3. It’s really quite lovely, and well equipped with a formidable defence. The other day while walking through our regenerating prairie the sheer diversity of plants struck me. My sense of wonder is as alive now as it was when I was young and pressing flowers between the pages of my books.

    1. There’s nothing like a deer-proof garden flower! There are some cultivars of the east coast species that are beautiful beyond words, but I’m just as fond of these wild ones that are part of life here.

      Your mention of pressing flowers reminds me of one of my most delightful discoveries. Some years ago, I found a book that had belonged to my maternal great-grandmother. It was a large book, illustrated with color plates of various places of interest around the world. Imagine my surprise when I found a small pressed bouquet in its pages, still slightly colored after all those years.

    1. The color certainly evokes thistles, although even the flowers on these are prickly. I’m going to feature two other species in my next post. One is a beautiful blue rather than purple, and the other flowers are white. My timing’s never been right to get a good photo of those, but I did capture a few at the end of their bloom — and with a bee! Pollinators love all of them.

  4. When I first looked at your photos I thought it was thistle. I wasn’t aware of Eryngo. I can understand why the horses don’t like it.

    1. You have at least four species in your area, including the sea holly (Eryngium aquaticum) I mentioned. I’d be surprised if some of that isn’t lurking around in areas you visit. We also share the species known as rattlesnake master. I’ll have some photos of it in my next post. It tends to be much taller, and somewhat easier to spot than this one, which grasses sometimes hide.

  5. A prickly subject that you handled well, Linda. I have a soft spot for thorns although they can be a hassle as an invasive weed. I can’t resist them when I am carrying around my camera— in all of their stages. I think they are even more beautiful when dead, although it’s a toss-up when they are blooming. Great photos.

    1. Thanks, Curt. Many of our native thistles are quite beautiful, even if they’re not always wanted in a garden or other spots. Even our prickliest have pretty, soft blooms, although the non-native can be quite attractive. On the other hand, even the flowers of these demand a careful touch.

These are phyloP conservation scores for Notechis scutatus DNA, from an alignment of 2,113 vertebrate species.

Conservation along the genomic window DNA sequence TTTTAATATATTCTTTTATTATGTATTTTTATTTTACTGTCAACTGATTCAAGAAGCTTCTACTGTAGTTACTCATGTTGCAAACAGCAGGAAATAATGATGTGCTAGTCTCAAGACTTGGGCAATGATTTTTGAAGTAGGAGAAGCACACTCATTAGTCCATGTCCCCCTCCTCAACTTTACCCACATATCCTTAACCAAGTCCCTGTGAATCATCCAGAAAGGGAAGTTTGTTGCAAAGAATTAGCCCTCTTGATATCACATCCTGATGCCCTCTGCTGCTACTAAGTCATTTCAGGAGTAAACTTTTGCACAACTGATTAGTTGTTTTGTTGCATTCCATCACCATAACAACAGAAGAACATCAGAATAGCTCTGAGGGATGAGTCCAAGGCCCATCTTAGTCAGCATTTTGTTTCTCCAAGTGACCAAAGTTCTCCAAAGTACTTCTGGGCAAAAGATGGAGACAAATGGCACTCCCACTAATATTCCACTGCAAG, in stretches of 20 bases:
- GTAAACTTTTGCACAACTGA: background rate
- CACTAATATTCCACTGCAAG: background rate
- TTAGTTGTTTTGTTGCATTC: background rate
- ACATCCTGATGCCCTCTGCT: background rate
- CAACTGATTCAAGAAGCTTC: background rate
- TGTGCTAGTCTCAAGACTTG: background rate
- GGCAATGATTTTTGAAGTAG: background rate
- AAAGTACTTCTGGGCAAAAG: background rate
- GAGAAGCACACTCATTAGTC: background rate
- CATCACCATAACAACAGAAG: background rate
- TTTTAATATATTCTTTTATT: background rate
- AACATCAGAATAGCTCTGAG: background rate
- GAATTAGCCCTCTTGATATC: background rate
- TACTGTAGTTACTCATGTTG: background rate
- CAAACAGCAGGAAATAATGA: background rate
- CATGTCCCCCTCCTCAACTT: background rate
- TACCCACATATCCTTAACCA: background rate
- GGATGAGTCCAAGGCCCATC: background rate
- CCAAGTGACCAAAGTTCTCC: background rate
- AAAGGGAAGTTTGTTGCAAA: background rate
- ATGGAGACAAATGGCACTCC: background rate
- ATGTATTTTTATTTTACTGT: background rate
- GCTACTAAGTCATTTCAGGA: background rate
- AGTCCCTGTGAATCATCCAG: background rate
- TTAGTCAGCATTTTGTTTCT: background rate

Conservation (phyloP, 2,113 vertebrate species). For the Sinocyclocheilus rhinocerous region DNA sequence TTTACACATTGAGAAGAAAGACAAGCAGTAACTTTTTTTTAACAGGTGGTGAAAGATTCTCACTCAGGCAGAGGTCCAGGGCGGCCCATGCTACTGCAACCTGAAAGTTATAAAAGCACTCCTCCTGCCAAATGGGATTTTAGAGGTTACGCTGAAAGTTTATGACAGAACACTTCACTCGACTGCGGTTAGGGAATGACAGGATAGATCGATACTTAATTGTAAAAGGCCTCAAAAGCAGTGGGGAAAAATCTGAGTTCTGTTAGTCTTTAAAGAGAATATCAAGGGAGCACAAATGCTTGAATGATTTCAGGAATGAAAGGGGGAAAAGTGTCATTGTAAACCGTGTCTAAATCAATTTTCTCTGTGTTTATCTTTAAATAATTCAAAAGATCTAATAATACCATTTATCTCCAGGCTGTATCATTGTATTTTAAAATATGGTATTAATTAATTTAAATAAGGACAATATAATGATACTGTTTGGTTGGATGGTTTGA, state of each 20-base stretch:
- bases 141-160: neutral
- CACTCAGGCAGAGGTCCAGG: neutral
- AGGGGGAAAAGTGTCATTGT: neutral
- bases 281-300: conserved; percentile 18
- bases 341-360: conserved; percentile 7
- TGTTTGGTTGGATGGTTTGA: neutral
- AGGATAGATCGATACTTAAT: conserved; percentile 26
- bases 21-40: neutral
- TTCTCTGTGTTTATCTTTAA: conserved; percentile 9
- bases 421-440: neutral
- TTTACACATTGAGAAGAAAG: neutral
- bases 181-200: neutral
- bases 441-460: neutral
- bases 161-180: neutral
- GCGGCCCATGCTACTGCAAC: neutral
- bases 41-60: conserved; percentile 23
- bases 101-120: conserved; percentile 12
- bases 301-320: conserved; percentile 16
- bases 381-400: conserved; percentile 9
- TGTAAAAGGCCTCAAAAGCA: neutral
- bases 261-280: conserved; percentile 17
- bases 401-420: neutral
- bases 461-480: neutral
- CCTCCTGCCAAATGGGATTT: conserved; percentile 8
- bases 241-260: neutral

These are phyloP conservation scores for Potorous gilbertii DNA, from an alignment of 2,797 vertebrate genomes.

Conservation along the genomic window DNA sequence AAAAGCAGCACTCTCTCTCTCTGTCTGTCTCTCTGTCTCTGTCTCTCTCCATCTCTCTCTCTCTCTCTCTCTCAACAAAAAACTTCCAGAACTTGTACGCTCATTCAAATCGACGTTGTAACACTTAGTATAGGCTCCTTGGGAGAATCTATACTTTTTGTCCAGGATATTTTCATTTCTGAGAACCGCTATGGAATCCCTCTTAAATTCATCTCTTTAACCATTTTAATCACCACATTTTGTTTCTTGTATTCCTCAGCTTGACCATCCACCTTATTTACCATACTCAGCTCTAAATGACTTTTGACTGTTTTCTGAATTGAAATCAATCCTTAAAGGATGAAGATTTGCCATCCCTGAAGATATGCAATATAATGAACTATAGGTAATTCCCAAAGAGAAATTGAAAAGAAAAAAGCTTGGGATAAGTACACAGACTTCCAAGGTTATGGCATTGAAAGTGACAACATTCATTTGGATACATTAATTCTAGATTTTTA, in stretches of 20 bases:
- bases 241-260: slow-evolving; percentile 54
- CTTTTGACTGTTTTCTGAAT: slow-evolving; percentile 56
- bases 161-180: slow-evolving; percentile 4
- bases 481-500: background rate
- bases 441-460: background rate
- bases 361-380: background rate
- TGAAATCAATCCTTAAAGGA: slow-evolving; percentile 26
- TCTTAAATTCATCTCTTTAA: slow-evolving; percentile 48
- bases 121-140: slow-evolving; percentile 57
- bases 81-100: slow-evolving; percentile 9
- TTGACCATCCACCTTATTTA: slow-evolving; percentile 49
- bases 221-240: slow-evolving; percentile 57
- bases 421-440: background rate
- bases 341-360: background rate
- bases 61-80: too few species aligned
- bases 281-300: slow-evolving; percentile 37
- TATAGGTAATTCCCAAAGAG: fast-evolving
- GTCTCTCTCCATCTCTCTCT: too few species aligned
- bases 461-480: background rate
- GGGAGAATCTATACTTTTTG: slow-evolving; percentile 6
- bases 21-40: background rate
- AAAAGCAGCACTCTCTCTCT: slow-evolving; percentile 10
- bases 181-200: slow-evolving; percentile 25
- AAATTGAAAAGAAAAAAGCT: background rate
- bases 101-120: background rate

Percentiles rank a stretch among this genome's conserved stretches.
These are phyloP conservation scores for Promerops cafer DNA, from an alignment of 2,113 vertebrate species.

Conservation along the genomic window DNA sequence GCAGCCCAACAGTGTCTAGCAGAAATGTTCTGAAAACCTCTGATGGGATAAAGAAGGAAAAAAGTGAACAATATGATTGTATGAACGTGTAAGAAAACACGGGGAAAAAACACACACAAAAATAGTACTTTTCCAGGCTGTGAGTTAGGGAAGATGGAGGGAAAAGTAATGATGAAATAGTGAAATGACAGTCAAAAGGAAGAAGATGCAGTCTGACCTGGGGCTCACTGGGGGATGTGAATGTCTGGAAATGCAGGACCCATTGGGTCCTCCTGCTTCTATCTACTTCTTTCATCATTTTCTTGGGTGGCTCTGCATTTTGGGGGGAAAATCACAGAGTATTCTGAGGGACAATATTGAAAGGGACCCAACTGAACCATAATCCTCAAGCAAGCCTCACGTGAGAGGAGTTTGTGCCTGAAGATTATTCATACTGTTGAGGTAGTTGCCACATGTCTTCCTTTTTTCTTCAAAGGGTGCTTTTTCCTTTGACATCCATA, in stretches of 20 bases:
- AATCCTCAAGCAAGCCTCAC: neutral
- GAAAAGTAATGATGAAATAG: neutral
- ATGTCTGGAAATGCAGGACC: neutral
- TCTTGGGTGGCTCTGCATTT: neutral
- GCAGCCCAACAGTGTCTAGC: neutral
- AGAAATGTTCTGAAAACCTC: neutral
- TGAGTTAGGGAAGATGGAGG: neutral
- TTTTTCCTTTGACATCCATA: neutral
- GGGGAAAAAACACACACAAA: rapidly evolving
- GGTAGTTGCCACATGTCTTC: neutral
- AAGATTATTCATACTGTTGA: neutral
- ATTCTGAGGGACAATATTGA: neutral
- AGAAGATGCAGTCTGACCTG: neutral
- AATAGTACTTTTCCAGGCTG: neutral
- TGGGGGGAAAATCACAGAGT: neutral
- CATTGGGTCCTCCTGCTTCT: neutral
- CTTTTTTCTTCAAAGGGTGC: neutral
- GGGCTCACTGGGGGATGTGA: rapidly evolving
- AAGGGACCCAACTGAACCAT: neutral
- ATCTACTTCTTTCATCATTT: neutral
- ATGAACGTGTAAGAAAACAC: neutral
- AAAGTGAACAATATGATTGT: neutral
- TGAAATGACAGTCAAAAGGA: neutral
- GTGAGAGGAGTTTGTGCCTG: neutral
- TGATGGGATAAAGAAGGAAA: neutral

6. Your native sea holly is different to our sea holly (E. maritimum) but they certainly have the same spikiness and sculpturally-shaped leaves and flowers. I’d love to have some of the big silvery eryngiums (E. giganteum ‘Miss Wilmott’s Ghost’) in my garden.

    1. I’d never heard the term ‘sea holly’ until I read found it in blogs from your area, and our eastern states, where E. maritimum is common. Here, it’s just called eryngo, except for a version that’s known as rattlesnake master — a subject for my next post. The colors are pretty, but I love the form — although yet another species that I found in east Texas is less prickly, with smaller flowers and a more prostrate form.

      I wondered at the name ‘Miss Wilmott’s Ghost,’ and found this fascinating article about the woman behind the name. It even has a photo of Miss Wilmott.

    1. There’s a central Texas species that has a larger flower. It’s a brilliant purple, and looks for all the world like a tiny pineapple — cute as can be. Who knows? There might be one out there aspiring to artichoke-hood, but I can’t imagine trying to eat one of the things.

  7. It’s always enjoyable to watch a plant, or view several at different stages, reveal their inner selves in the color their petals will expose. These are beautiful if just a tad imposing with those sharps.

    1. I happened to visit the pasture yesterday, and the color’s deepening a bit. In another week or two, they may be more vibrant. I was browsing through some of my earlier photos today and found a looper on one of those flowers. I knew I had a photo, but didn’t remember where it was. Now, I believe it’s going to have to make an appearance.

    1. Thanks, Ann. I’m always saying one flower or another is my ‘favorite,’ but I do truly love these, and I was tickled to discover my friend had a huge patch in her pasture. Even better, she was willing to let them be, rather than mowing them down.

    1. They’re one of my favorite photographic subjects. It’s due in part to their interesting structure and pretty color, but since they change color slowly and nothing seems to eat them, there’s a long stretch of time when additional photos can be taken. No overnight petal dropping for these!

    1. Every sort of pollinator seems to love it. I do have some photos of a bee that tried to fly in its vicinity and got impaled — each wing on a different thorn. The bee’s sacrifice was noted by the ants that showed up to dine on it, though!